Mark up and Organize the Web with Scrible | SLJ Review

Our intrepid tech reviewer Wendy Stephens sizes up the tool for organizing and annotating web research, as well as the potential benefit of purchasing the new premium version.

Scrible 1 click citation

A research tool that enables users to annotate, organize, and share web pages, Scrible, combines the push-button sharing of Google Drive with the powerful, dynamic full-text indexing of web content. The new, paid pro version provides advanced analytic capabilities that are more typical in higher education management systems. Like earlier incarnations of social bookmarking sites, Scrible allows for both simultaneous full-text and controlled vocabulary (arranged by words and phrases used to retrieve and/or index content) organizations. The video below provides a brief overview. Launching the Chrome browser extension or adding a resource directly from your library provides datawells for comments and tags for each URL, evoking the earlier ne plus ultra of social bookmarking, Delicious, but Scrible actively indexes each web page saved or document uploaded, in addition to annotations and tags, making its search capabilities much more robust. In default mode, Scrible has its own toolbar uploaded onto each open tab, a setting that must be adjusted if you don’t want to have to launch it when you navigate away from the page. The ability to save static versions of web pages and send uploaded files gives the suite real utility. You can share any of these via social media with users or classes via integrated in-app inbox and outbox features. Documents can be sorted by type, as well as by owner and date saved, and those facets can be combined in an intuitive way. Unlike other web annotation platforms, you can add multiple formats—for example, italics as well as underlining or highlighting—to a document.

Edu Pro: the latest in academic applications

The Edu Pro version of Scrible, which must be verified via email, is a bells and whistles option in which academic applications come into play when you assign your resources to a classroom—cost is customized, but starts at $1,000 for an entire school, including educators. Class sections can be added from Gmail, making it easy for Google Apps for Education school users, but unpaid subscribers will be limited to a single class. Scrible can create a bibliography from website metadata in three formats—Modern Language Association, Chicago, and Associated Press—with any missing data fields highlighted. Perhaps its most stellar feature is the automatic adjustments of any citations generated from your library of saved resources, making bibliographic updates to multiple files or libraries easy to accomplish. Scrible-edu-pro-research-paper-analytics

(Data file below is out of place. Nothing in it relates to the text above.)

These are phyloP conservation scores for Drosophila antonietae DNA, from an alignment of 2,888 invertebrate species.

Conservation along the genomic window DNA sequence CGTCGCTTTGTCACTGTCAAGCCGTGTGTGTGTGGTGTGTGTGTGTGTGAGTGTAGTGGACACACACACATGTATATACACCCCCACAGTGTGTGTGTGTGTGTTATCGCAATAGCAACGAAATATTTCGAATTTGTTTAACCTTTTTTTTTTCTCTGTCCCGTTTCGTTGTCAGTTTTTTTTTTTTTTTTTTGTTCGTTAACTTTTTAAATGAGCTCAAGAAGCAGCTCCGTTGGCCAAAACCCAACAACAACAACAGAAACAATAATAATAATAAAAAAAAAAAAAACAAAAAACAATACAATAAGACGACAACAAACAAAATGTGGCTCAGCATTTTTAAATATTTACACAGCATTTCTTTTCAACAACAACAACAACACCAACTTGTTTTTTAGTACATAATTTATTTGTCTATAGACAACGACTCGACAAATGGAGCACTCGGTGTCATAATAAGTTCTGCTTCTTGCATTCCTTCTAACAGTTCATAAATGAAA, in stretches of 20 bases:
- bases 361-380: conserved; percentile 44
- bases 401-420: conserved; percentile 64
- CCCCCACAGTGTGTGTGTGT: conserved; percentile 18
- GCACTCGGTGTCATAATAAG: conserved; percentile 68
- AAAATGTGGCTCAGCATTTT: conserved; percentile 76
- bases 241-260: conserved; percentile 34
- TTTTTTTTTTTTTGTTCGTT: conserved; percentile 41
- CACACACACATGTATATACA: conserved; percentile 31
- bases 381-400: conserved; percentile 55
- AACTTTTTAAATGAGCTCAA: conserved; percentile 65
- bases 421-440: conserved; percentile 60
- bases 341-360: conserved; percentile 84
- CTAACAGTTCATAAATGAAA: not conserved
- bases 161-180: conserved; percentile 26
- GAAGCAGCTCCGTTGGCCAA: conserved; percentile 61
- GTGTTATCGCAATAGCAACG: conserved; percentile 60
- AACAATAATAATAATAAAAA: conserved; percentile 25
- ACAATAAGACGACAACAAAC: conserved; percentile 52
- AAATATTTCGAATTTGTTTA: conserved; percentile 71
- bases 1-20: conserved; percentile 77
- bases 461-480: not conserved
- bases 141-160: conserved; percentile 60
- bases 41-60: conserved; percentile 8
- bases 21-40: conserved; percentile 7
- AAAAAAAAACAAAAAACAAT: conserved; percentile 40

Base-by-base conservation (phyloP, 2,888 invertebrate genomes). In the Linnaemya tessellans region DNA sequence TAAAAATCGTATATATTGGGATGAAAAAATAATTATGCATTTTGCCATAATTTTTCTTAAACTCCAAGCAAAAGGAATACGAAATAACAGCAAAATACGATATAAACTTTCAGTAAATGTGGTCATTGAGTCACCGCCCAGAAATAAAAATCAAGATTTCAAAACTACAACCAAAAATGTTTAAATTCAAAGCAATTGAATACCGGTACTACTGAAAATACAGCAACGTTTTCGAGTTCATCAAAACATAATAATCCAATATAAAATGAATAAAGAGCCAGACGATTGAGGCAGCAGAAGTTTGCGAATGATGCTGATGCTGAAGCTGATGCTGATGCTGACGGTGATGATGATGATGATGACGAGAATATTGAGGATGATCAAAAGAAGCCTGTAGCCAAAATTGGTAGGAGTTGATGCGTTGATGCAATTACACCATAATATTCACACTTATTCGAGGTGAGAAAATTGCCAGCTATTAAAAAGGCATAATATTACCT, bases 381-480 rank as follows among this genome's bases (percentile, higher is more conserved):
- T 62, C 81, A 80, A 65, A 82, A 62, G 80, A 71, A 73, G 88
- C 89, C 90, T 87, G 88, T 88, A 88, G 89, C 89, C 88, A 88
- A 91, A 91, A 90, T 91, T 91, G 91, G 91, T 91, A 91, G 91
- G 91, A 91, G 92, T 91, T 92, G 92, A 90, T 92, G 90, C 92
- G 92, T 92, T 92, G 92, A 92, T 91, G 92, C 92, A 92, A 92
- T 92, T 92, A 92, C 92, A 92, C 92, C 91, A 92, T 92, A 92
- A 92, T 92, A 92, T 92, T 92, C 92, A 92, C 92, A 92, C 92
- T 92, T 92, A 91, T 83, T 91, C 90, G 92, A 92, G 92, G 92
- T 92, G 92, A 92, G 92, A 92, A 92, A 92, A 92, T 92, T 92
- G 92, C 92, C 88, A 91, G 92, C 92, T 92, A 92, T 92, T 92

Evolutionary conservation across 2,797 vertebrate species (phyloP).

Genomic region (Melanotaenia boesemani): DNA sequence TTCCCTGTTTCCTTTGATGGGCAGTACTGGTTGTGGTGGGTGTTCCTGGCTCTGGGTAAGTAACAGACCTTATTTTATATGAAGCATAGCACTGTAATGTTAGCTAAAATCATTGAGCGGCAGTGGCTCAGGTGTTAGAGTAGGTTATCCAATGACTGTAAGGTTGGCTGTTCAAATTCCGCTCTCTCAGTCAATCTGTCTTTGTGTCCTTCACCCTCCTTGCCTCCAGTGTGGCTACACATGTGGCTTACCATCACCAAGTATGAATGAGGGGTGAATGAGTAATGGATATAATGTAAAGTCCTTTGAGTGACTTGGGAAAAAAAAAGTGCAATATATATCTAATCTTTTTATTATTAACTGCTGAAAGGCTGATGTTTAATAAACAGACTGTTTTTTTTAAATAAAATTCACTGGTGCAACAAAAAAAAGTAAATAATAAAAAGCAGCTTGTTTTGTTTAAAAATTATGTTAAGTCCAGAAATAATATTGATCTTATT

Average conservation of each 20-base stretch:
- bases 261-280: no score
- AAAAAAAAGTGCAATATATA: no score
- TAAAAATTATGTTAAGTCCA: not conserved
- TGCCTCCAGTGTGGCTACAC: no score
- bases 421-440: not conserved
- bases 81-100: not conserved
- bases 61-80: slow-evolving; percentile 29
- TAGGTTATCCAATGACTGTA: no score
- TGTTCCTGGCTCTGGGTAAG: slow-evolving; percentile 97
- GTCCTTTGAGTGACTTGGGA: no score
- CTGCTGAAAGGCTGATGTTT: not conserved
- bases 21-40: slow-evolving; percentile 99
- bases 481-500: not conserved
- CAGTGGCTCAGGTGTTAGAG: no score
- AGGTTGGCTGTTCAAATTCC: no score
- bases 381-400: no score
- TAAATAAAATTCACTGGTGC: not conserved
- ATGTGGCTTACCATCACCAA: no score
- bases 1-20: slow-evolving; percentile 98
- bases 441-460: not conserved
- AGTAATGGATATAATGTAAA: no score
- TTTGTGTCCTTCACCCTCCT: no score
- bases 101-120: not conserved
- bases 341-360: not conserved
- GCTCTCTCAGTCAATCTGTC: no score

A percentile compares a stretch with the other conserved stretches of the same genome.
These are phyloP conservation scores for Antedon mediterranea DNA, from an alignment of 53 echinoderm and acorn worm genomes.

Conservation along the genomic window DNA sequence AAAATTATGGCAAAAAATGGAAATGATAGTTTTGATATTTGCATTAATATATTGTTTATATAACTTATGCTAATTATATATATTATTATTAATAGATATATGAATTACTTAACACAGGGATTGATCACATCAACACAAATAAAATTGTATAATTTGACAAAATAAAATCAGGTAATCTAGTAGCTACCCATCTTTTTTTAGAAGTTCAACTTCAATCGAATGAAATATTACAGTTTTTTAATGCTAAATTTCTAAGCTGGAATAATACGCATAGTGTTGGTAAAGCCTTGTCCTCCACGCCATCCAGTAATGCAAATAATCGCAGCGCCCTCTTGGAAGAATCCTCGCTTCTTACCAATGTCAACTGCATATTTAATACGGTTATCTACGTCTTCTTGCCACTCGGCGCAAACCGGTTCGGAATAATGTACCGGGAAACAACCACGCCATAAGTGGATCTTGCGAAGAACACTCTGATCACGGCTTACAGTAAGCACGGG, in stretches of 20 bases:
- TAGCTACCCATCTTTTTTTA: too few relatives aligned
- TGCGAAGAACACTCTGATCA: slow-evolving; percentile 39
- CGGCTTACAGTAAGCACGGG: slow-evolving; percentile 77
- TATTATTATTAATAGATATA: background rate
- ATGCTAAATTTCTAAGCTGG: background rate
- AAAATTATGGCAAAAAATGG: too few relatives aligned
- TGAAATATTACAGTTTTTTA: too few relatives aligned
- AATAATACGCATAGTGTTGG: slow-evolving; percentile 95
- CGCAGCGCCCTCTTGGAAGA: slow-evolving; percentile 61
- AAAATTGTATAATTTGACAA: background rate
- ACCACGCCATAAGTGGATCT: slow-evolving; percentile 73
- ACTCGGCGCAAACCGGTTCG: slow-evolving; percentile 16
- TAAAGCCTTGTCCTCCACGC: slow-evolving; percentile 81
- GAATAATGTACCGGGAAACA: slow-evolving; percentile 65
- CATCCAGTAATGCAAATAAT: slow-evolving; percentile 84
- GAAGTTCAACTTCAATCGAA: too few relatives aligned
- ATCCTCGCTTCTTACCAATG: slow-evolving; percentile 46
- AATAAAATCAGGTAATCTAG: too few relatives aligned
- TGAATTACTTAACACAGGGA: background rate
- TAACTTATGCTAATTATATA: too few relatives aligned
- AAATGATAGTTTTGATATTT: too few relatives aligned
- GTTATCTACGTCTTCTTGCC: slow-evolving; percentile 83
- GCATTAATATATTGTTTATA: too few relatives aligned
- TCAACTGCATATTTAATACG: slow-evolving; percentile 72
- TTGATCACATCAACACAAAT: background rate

Scrible Research Paper Analytics

In its social menu, Scrible makes it easy to share permalinks to annotated read-only web pages through shared URLs. The Edu Pro version provides 500 MB of cloud-based storage. The potential for caching files and gathering analytics associated with sharing digital content in the Edu Pro version make the higher education–specific features of Scrible particularly appealing. In addition, Edu Pro enables users to maintain multiple classes with easy integration with Google Classroom to import student rolls and to keep them updated. This version offers nuanced progress tracking based on the number of sources and their type—including differentiation between academic and government sites, blogs and news sources—as well as a repository for completed student work. From the students' perspective, the paid version makes it easy to choose which types of annotations to import into a Google doc, a real boon in jump-starting the writing process with selected quotations, annotations, and citations in place. Scrible has recently added a writing tool suite available to paid Edu Pro subscribers as a freemium service.


Tool-Scrible-ScoreFor students looking to manage sources, the free version of Scrible offers an easy way to do that and generate bibliographic citations. Edu Pro might be a good option for academic librarians wanting the tracking capabilities of learning management systems without the loss of intellectual property oversight that campus-based solutions provide.
Wendy Stephens worked as a high school librarian in Alabama for 15 years before becoming library media program chair at Jacksonville (AL) State University. She is a past president of the Alabama Library Association and is AASL Region V director.

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